US 5205317 A
A gate valve is provided having a housing with an interior channel, and a gate which slideably engages the channel. The valve includes a peripheral seal, positioned in the channel to prevent the flow of fluid around the edges of the gate. The valve also includes a transverse seal positioned in the housing to prevent the flow of fluid along the planar surfaces of the gate. The transverse seal includes a generally U-shaped casing disposed about a packing material. The packing material maintains pressure against the casing, thus forcing the casing against the gate. The surface of the casing which is adjacent the gate includes a plurality of raised ribs. The casing includes a bottom member, and two oppositely disposed legs. Each leg has a foot at its distal end, extending away from the packing. Scraping blades are positioned adjacent to each leg member and its corresponding foot. The scraping blades clean debris from the gate, and prevent "rolling" of the seal into the channel. The valve also includes a retention pin which can be inserted through a hole in the gate, and through a corresponding pin receptacle in the assembly. The retention pin can be padlocked into position, and prevents translation between the gate and the housing. The pin can be colored, so its position can visually be determined from a distance.
1. A valve having a housing and a generally flat gate movable therein between open and closed positions, a transverse seal including a generally U-shaped casing having a bottom member and two oppositely disposed leg members, said bottom member and leg members generally defining a cavity therebetween, packing material disposed generally within said cavity supporting said casing and providing pressure against said casing in the direction of said gate when said gate is in said open and closed positions, each leg member including a foot extending generally longitudinally outward of said cavity from the terminal end of said leg, and a scraper blade in contact with said gate and fitted restrictively between said housing and one of said leg members of the casing in overlying abutting contact with the foot of said one leg member, said last mentioned foot constituting means for biasing said contacting scraper blade into contact with said gate when in its said open and closed positions, said last mentioned foot including a bevel therein, said packing material within said cavity positioned behind said bevel and constituting means for pushing outwardly on said casing and said last mentioned foot thereof to urge said casing and said scraper blade outwardly for maintaining a more effective seal and scraping contact with said gate.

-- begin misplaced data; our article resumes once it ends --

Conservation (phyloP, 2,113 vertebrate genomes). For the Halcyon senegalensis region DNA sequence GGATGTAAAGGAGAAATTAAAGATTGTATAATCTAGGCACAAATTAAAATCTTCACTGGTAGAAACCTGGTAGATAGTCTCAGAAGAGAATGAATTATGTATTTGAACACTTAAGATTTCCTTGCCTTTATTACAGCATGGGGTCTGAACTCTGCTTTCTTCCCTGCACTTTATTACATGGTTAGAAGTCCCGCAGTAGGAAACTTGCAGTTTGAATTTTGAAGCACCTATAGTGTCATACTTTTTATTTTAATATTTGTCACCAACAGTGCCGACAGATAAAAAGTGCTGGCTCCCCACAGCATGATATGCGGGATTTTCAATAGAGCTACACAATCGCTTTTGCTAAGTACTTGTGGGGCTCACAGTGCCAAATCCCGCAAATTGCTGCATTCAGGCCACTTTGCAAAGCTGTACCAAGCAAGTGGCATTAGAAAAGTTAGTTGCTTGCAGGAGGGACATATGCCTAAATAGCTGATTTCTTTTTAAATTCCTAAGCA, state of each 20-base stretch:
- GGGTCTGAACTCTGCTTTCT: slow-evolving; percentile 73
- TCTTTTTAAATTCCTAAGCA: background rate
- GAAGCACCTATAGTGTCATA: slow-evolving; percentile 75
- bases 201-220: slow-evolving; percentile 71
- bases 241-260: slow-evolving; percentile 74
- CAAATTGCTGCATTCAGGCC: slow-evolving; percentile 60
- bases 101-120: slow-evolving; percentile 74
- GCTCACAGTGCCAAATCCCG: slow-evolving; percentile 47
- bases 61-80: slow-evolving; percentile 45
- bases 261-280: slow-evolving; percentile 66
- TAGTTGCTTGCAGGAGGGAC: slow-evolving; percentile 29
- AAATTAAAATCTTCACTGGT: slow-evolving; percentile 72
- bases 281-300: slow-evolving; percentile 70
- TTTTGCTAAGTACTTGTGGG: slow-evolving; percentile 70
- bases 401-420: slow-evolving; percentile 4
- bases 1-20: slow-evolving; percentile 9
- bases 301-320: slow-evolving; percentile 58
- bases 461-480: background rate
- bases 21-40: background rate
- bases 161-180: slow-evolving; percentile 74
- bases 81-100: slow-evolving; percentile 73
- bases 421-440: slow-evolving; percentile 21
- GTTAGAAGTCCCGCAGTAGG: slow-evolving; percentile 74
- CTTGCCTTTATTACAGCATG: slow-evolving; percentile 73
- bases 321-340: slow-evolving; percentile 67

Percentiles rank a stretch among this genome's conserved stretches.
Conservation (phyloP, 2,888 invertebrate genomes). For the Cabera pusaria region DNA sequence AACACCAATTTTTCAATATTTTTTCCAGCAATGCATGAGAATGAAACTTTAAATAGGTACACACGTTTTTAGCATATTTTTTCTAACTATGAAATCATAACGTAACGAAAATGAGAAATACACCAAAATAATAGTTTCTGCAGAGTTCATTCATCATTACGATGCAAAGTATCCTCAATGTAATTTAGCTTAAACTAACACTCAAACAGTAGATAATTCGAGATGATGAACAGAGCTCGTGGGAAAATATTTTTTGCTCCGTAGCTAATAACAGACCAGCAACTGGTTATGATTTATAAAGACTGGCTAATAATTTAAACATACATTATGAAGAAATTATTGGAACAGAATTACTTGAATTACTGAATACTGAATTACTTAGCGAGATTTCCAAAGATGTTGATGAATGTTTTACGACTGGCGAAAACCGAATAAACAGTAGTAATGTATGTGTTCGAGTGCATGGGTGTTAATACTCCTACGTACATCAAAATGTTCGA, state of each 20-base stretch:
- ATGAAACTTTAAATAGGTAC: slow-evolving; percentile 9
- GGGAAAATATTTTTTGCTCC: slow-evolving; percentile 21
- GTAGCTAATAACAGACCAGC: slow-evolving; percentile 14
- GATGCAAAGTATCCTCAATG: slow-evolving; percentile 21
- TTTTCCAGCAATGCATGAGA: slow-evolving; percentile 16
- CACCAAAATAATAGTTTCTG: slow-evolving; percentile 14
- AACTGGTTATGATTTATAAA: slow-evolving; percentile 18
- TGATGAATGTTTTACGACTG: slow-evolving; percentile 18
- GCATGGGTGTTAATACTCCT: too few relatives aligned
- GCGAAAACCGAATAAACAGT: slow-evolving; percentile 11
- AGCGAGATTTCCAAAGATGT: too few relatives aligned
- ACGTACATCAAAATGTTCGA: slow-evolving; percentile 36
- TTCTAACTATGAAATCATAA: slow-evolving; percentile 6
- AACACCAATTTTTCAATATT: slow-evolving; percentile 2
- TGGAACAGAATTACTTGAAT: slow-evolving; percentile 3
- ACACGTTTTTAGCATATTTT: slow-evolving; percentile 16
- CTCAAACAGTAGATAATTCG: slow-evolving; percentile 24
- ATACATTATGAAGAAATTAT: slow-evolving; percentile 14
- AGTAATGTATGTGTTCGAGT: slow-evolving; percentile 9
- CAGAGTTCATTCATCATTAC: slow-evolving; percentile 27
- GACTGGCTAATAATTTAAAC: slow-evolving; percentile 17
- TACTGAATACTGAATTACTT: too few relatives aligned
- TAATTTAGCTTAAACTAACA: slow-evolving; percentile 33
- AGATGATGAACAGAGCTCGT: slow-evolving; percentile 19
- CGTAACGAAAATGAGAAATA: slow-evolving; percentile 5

2. The valve according to claim 1, and including a second scraping blade restrictively positioned between said housing and the other of said leg members of the casing in overlying abutting contact with the foot of said other leg member, said last mentioned foot constituting means for biasing its said contacting scraper blade into contact with said gate when in its said open and closed positions, said last mentioned foot including a bevel therein, said packing material within said cavity positioned behind said last mentioned bevel and constituting means for pushing outwardly on said casing and said last mentioned foot thereof to urge said casing and said last mentioned scraper blade outwardly for maintaining a more effective seal and scraping contact with said gate.
3. The valve according to claim 2, wherein said casing includes a plurality of raised ribs located on said bottom member opposite said cavity in contact with said gate.
4. The valve according to claim 3 including a locking pin for securing said gate and limiting motion of said gate with respect to said housing, at least one hole located in said gate for accepting said locking pin at least one pin, receptacle located in said housing for accepting said locking pin.
5. The valve according to claim 4, wherein said locking pin is marked such that its location in said housing is visible from a distance.
This application is a continuation-in-part of co-pending U.S. patent application Ser. No. 07/758,639, filed Sep. 12, 1991.
The present invention relates generally to valves. More particularly, the present invention relates to gate valves and more specifically to knife gate valves.
Gate valves have long been known, and have been used in various fields of practice. Generally, a knife gate valve includes an assembly structure or housing and a knife gate or blade. The housing usually includes a channel in which the gate is placed, which guides the gate as it slides within the housing. The valve is also typically provided a stem by which the gate can be moved to various positions within the assembly structure. The assembly structure typically has a bore or port extending therethrough. When the valve is attached to a pipe or fluid supply line, this bore is positioned to align with the opening of the pipe.
When it is desired to let the material flowing in the pipe pass through the valve, the gate is secured within the upper housing, or bonnet, and does not obstruct the flow of the material passing through the pipel To cut off the flow of the material, the valve is closed by moving the gate until it intersects the bore. Once in the closed position, the gate prevents the passage of the material from one section of the pipe to the next via the bore.
Many different means of actuating the gate have been used, including manual handwheels, manual levers, and hydraulic or pneumatic cylinders with automatic positioners or electrical motors. These actuating means are well known, and exemplary arrangements of such are commercially available from many sources.